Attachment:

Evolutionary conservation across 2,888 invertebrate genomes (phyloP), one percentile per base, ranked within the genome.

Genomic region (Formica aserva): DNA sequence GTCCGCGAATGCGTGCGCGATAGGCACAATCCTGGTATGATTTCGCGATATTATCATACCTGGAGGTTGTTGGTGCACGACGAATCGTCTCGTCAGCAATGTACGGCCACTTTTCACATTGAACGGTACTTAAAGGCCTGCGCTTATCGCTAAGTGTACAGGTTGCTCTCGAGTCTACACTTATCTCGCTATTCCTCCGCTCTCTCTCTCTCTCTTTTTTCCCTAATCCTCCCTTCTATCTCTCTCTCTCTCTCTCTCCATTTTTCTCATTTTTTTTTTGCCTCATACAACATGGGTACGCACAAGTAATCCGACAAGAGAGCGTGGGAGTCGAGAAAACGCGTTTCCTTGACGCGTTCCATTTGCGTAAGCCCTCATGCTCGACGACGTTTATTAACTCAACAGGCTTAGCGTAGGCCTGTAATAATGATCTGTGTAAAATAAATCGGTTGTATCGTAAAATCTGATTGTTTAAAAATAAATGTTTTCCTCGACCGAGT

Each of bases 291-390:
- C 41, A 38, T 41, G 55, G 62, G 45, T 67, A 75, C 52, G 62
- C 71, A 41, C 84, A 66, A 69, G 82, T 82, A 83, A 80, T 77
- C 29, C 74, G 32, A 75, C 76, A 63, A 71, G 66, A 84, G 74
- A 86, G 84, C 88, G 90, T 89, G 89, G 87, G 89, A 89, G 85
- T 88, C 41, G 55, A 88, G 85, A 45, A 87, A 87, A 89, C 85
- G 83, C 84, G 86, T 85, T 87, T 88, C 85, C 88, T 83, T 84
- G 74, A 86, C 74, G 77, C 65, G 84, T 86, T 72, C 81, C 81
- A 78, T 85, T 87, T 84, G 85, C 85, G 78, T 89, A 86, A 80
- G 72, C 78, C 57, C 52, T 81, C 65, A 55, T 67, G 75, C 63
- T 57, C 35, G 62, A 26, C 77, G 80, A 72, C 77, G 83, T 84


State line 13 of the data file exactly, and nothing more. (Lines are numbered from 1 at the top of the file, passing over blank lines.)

- T 57, C 35, G 62, A 26, C 77, G 80, A 72, C 77, G 83, T 84